A Hip Story 

“Your name will no longer be Jacob, but Israel, because you struggled with God and with men and have overcome. . . it is because [he] saw God face to face and was spared.”

Are you familiar with the Old Testament story about Jacob wrestling with God? It is a hip story, a tale of crossing the ford and counting possessions and solitude.

A man alone.

A wrestle until daybreak. Torn tendons wrapping blessings and causing life-reminding limps.

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On October 21, 2006 after DJing an early evening wedding, I slouched the day away on a  leather-cushioned stool at Woody’s Bar and Grill waiting for my date with “the mister” to begin. 

The work week battled for the prime real estate of my mind as a rolodex of hustle and bustle, a masterpiece of logistics and the heavy weight of management took ground in my thoughts. This relaxing night promised to usher in a typical autumn wedding-filled weekend with this bit of respite scheduled in. Late night dates were the only time I could count on seeing my husband, alone. Our small business was thriving. . . a neutral party transportation company for children-in-shared-custody. . . and full of busy days. My weekday mornings were spent homeschooling our three children and answering the business phone that took residence in my tie-dyed apron’s front pocket. 

“Your next spelling word is, “receive” . . . {phone rings} just a moment, kids, pull out your ‘brain-booster’ folder while I take this call on the ‘Child Safe Transportation’ line. . .” 

After answering a question of where the driver was, verifying the receiving guardian’s identification, or relaying the safety precautions we put in place when transporting a child; I jumped back to administering the spelling test to my 5th grader. 

And so the busy days beat on. 

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Hubbie’s brain-child turned successful small business was making a difference in the lives of divorced families, foster children, and the local community; all while supporting our young family of 5 and providing what we needed to renovate our new “American Dream” home. 

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We were no strangers to owning a business. Early in our marriage we “ditched” the concept of being an employee at the photo store and as waitstaff at the local restaurant. We turned the page on a new chapter in the “service industry,” as business owners. 

 — — — 

That October night began to fold on me as I waited. 

And waited. 

A woman alone. 

My stomach began to turn and my patience ran thin.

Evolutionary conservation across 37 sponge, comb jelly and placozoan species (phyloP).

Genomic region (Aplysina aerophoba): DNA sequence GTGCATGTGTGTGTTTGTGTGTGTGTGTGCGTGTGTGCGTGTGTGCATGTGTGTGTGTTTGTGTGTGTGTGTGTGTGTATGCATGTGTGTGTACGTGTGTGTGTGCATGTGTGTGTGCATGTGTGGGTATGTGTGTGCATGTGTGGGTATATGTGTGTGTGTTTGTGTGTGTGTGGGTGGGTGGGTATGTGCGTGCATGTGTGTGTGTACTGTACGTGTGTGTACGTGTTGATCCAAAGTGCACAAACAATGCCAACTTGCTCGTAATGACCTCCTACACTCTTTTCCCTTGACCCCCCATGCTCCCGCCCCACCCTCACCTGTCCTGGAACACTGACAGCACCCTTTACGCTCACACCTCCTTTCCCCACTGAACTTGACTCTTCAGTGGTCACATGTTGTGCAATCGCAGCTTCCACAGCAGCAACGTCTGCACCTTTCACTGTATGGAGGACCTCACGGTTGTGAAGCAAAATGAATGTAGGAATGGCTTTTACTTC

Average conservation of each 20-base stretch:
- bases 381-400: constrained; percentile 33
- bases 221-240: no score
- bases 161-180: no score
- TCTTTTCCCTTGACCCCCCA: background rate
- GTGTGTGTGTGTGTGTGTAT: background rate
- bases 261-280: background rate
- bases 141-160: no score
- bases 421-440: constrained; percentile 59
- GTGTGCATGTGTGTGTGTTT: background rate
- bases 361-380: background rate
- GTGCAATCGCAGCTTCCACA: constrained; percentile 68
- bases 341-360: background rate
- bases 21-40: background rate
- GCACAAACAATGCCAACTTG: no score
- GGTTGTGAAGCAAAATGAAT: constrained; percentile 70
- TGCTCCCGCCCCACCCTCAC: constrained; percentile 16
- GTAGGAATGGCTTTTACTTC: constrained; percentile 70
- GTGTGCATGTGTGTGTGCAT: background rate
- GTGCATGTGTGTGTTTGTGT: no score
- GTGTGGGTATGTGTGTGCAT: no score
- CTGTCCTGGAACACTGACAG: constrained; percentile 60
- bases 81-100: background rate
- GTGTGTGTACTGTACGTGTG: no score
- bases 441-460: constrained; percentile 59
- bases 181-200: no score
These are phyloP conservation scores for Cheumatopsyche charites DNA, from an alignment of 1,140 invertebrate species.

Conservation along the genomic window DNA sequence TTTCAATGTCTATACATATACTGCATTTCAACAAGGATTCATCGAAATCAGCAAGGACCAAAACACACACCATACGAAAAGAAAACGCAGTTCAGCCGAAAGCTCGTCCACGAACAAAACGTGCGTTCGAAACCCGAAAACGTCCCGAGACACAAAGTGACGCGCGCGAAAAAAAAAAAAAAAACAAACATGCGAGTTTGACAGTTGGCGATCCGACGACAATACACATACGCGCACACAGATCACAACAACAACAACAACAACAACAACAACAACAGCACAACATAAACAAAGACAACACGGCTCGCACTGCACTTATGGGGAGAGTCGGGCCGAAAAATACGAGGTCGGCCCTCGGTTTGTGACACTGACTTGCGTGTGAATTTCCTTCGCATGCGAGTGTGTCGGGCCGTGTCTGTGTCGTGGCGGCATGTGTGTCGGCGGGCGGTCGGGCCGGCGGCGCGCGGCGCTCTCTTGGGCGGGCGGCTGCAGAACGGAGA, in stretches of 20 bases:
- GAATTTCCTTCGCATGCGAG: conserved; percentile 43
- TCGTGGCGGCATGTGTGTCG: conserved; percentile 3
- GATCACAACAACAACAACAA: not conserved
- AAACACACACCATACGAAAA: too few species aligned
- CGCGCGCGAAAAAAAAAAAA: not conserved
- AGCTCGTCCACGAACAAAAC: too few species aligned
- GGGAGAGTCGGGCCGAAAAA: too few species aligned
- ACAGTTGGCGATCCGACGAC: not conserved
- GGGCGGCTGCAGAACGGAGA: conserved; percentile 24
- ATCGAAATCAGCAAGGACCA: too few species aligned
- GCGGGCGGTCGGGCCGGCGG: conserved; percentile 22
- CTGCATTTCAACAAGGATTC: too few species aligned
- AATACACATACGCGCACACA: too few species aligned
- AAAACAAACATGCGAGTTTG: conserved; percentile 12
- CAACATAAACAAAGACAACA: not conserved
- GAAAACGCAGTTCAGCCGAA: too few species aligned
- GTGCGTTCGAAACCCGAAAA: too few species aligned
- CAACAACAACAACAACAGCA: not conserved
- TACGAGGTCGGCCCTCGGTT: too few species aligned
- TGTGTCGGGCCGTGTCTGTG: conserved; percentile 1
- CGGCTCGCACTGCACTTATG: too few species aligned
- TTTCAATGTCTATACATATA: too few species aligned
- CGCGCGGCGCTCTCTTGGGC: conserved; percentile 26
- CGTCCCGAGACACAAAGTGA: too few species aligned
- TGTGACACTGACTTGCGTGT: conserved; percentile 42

He was late.

This season was busy and full and pregnant with foolish choices. . . the pressures of owning two small businesses, parenting and schooling three elementary-aged children, remodeling the new family home and bearing the weight of provider met face to face with impulsive purchases and dangerous “behaviors.” 

A detail man. 

How could he not remember our date? We carved a time out of our stone wall of todos to be together. How could he possibly be late?

{Phone rings}  “Babe, I laid my bike down and I am hurt, really bad. I can’t feel my leg.” 

The real estate in my brain was now occupied by grief and fear and a rolodex of pictures of my husband laying by the side of Interstate 84 with his Honda VFR 800 wrapped in barbed wire, his helmet autographed by the loose gravel and him flat on his back watching the Life-flight helicopter circling overhead. 

I heard a voice in my head say, 

“ Your next spelling word is “receive” {ears rings} just a moment, child, pull out your “heart-calming” folder while I take this call on the Husband Safe Transportation line. . .” 

I called 911.

After answering a question of where the driver was, verifying the receiving guardian’s identification, and relaying the safety precautions we put in place when allowing my husband to ride the country roads late at night; I jumped back to administering the cocktail to my frightened nerves. 

Then I asked a friend to help me drive to where he was. 

A 100+ mile per hour motorcycle crash, followed by a rag doll toss into the bushes left Him wrestling as a man alone with torn tendons wrapping blessings beneath his road ravaged  flesh. 

The rolodex reeled into a silent movie as I road along as a passenger in the ambulance and into Magic Valley Regional Medical Center.  First responders stabilized his broken ankle and hip, sawed off his wedding ring, administered IV pain medication and treated the mister for shock. 

We didn’t know that this would be a life altering event at the time. Broken ankles and broken hips translated to broken dreams and broken homes. But as in Jacob’s story, the sun rose again and he was limping because of his hip, but God had blessed him. 

— — —

The story continues today. 

It is a hip story, a tale of crossing the ford of failure and forward healing and counting possessions and breaking solitude to make room for a new name. He has struggled with God and with men and have overcome. . . it is because [he] saw God face to face and was spared.”

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2 thoughts on “A Hip Story 

  1. Pingback: What is a Yurt? | colormejennifer

  2. Pingback: Working Full Time | colormejennifer

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